Describing doro wot as a stew is unjustly simplistic, but the complexity of the concoction is hard to transcribe in words. A portion of doro wot comes with a hard-boiled egg and chicken meat, drenched in a mahogany gravy. “That one [doro wot] is a little difficult to make,” Alamerew warned me. “Red onions, a lot of red onion.” Early in the morning every day, she wakes up, chops up the onions and sweats them down on low heat. “You do it for a long time, you have to do it with fire,” she said. Once the onions are sweated down, she sautées them with a mixture of spices and Ethiopian clarified butter. It’s also crucial to remove every bit of fat from the chicken, “even from the inside” because, according to her, the stew will spoil if the fat gets into the sauce.
Shiro wot, a chickpea stew, is also the pride of Sara Ethiopian. The velvety soup coats your tongue with a nuttiness and umami flavor that’s so inviting it practically commandeers your hands to never stop dipping. Of course, one can request steamed rice to go with the soups, but “injera is our daily life. This is what we eat all the time,” Demissie said. He emphasized its casual presence in their cuisine, in comparison with doro wot, which is a “special occasion” feast for important days like New Year or Christmas.
At one point during our conversation, Alamerew excused herself and came back with a pot of freshly brewed coffee. The tall black pot is called jebena, an important part of Ethiopian coffee culture. People can drink coffee in the morning, for lunch and in the evening, she said. She likes it that Vietnamese also gather to drink coffee on the street as a bonding activity. As much as the beverage is an indispensable part of Saigon’s daily rhythm, at times Saigoneers don’t take it as seriously as Ethiopians do. While the latter do drink coffee casually, the most ceremonial form of coffee consumption in Ethiopia is a ritual involving incense, flowers and snacks like puffed rice or popcorn.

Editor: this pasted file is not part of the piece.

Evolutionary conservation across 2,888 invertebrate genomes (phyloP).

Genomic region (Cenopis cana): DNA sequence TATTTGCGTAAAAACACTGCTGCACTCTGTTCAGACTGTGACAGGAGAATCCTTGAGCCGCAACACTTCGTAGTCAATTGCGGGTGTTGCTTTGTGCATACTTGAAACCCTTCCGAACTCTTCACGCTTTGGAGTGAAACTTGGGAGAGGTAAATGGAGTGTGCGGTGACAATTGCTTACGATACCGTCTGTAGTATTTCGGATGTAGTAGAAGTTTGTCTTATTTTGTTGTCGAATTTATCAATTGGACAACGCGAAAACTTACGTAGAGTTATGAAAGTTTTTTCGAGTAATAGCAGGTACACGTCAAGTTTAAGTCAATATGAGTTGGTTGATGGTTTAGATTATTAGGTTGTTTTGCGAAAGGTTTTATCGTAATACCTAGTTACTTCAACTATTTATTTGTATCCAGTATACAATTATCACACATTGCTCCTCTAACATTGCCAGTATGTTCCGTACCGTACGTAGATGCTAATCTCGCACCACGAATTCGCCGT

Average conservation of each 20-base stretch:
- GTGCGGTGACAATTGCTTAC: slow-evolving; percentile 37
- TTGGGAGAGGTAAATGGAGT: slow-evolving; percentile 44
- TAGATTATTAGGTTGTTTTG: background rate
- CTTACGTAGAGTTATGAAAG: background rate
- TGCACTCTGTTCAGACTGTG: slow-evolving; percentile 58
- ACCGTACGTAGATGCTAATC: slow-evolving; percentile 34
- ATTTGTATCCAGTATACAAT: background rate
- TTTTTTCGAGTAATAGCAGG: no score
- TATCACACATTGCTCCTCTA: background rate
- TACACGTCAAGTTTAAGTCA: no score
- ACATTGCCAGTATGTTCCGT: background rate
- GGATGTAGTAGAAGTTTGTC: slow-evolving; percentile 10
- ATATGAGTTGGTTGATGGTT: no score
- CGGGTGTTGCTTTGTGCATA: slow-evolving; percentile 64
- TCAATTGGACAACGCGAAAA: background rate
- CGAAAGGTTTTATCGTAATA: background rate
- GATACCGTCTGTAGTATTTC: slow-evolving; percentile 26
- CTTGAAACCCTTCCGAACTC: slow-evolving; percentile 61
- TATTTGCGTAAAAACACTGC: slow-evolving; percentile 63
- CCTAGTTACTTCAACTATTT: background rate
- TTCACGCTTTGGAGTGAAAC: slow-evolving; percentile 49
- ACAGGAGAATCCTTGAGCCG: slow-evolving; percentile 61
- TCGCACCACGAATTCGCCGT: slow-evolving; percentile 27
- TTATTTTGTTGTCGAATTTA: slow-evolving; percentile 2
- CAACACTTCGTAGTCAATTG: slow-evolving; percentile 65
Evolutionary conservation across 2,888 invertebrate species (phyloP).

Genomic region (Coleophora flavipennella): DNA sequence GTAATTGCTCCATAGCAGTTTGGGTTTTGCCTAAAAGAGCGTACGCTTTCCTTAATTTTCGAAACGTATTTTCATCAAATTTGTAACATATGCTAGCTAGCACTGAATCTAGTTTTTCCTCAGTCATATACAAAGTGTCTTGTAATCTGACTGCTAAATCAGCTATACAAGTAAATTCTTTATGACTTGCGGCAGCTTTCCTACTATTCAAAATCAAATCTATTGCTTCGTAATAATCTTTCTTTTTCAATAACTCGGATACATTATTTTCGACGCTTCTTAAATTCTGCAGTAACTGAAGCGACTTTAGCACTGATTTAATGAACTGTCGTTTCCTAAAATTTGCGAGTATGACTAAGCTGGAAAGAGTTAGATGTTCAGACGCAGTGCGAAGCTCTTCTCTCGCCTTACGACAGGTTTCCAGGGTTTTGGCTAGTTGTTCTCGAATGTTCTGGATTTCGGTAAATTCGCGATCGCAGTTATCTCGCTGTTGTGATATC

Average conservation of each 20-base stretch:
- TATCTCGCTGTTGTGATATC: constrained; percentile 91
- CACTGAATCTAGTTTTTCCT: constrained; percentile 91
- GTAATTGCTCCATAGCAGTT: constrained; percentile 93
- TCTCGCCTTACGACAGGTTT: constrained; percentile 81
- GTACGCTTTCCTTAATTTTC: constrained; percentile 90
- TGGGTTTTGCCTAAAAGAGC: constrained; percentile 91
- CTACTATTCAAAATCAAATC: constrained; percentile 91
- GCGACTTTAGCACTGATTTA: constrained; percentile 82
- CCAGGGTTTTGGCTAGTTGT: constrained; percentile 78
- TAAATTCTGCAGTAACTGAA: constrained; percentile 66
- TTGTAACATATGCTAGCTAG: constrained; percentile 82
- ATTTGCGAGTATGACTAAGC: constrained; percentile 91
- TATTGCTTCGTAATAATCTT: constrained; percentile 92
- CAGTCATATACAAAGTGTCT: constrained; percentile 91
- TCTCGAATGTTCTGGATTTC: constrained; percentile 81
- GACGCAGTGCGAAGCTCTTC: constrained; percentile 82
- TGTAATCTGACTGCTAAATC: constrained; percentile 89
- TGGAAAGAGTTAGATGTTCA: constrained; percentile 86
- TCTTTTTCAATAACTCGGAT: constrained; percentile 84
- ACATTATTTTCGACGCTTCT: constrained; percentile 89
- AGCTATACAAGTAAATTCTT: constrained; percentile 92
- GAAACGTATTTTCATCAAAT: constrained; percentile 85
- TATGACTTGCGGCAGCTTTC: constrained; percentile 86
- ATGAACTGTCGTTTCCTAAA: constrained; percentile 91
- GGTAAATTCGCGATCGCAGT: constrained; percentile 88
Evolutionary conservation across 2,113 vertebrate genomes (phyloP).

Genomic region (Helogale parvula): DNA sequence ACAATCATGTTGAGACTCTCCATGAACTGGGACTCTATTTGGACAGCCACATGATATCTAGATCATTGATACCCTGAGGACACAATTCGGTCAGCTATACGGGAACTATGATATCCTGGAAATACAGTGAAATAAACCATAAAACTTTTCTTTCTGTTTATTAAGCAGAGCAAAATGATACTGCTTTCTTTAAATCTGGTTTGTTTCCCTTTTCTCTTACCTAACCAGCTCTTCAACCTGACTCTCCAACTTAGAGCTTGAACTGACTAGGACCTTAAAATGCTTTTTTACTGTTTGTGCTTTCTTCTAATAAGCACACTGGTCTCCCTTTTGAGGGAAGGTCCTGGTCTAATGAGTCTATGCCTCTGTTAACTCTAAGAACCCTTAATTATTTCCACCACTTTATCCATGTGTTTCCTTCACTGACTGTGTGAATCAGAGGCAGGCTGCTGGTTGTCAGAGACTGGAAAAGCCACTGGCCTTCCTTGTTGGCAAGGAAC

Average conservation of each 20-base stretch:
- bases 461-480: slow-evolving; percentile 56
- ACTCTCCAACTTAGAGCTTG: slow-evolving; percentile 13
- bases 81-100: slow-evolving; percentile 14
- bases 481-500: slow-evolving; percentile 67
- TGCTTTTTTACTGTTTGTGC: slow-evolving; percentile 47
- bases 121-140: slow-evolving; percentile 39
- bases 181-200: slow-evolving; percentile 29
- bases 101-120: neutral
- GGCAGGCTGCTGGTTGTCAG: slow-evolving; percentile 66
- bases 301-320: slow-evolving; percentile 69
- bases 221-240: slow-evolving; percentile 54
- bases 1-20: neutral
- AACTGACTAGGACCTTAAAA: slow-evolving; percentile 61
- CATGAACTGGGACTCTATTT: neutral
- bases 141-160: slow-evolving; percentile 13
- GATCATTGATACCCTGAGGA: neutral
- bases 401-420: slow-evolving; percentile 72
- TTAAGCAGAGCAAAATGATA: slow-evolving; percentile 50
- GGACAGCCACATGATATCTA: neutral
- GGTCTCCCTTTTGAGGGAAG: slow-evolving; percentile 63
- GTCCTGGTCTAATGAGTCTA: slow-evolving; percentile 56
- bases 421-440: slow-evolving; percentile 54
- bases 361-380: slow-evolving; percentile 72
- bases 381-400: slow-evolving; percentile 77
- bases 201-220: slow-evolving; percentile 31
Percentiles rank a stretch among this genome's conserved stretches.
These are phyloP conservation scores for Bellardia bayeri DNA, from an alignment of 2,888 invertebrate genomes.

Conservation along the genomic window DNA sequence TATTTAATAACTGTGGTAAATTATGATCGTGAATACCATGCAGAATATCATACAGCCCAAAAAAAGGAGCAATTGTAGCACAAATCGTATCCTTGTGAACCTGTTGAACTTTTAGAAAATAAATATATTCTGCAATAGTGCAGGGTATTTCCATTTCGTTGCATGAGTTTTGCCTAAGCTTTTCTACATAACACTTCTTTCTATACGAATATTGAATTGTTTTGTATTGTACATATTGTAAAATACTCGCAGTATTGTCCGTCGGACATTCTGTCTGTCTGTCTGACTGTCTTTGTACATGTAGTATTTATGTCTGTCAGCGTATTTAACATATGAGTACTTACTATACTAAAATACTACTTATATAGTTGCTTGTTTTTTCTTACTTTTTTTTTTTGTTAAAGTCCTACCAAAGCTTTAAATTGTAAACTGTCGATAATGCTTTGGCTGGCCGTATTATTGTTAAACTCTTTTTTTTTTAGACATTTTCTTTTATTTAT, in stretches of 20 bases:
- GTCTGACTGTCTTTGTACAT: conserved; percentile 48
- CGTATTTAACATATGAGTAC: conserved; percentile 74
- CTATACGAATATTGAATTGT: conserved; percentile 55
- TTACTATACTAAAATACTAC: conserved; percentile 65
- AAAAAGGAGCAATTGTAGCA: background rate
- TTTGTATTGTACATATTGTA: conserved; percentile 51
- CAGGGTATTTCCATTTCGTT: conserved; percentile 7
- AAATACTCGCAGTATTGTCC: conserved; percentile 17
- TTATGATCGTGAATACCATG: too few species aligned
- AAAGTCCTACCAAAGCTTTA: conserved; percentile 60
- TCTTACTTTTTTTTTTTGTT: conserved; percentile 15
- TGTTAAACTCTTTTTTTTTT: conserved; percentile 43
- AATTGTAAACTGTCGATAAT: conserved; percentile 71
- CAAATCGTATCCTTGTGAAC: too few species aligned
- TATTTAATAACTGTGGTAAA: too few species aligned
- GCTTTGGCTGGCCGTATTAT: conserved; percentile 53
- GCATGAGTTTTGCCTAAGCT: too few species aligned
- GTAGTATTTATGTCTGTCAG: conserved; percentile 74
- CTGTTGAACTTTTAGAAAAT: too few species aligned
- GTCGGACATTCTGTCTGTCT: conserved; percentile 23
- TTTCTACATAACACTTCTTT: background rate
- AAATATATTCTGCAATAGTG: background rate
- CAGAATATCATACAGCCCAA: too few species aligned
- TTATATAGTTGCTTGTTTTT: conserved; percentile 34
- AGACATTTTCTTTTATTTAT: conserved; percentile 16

The restaurant has only been open for a month, but reaching that point required years of planning. Within the span of two years, they went been back and forth between Cambodia and Vietnam numerous times to look for a suitable location. Once they found the current location, they liked it so much that they paid rent for three months while the place was still empty because they didn’t want to lose it to other tenants.
When asked if she ever misses home during her years abroad, Alamerew laughed and said that she was just in Ethiopia two months ago. She is a veteran when it comes to packing up one’s life to take root elsewhere. Her family resettled in Yemen when she was young, and she once again moved to New Delhi for high school and stayed until she finished her degree in economics at university. Her mother is also a sterling chef and restauranteur, whose 35-year-old Ethiopian eatery is still open in Yemen. Growing up with a food-loving mother familiarized Alamerew with the ins-and-outs of a professional kitchen.
“I used to follow her, she used to teach, she’s a professional. And now she has many stuff going on, she’s only watching people,” Alamerew says of her mother, who stayed with them for three months when they were preparing to open Sara Ethiopian in Phnom Penh, helping to fine-tune their injera. The batter depends a lot on the weather to rise, and Cambodia’s humidity and rainy tendencies necessitated special adjustments to the family recipe. It proved to be a success that not even Saigon’s fickle weather patterns could topple.
Though Demissie occasionally misses home, the husband and wife pair are content with their new endeavor in Vietnam.
“We’re happy. One thing I like about Vietnam: the Vietnamese people, they like to try foreign food,” she said. “The neighbors come to eat, they taste our food, and they appreciate [it]. I love our neighbors. And we have the same culture. You know, Vietnamese people, they like to help others, even if you don’t have money, they will give you, like ‘okay keep it, you can give me back later.’ In that way, in Ethiopia also they do that.”
To sum up
Khoi loves tamarind, is a raging millennial and will write for food.
283/45 Do Quang Dau, Pham Ngu Lao Ward, D1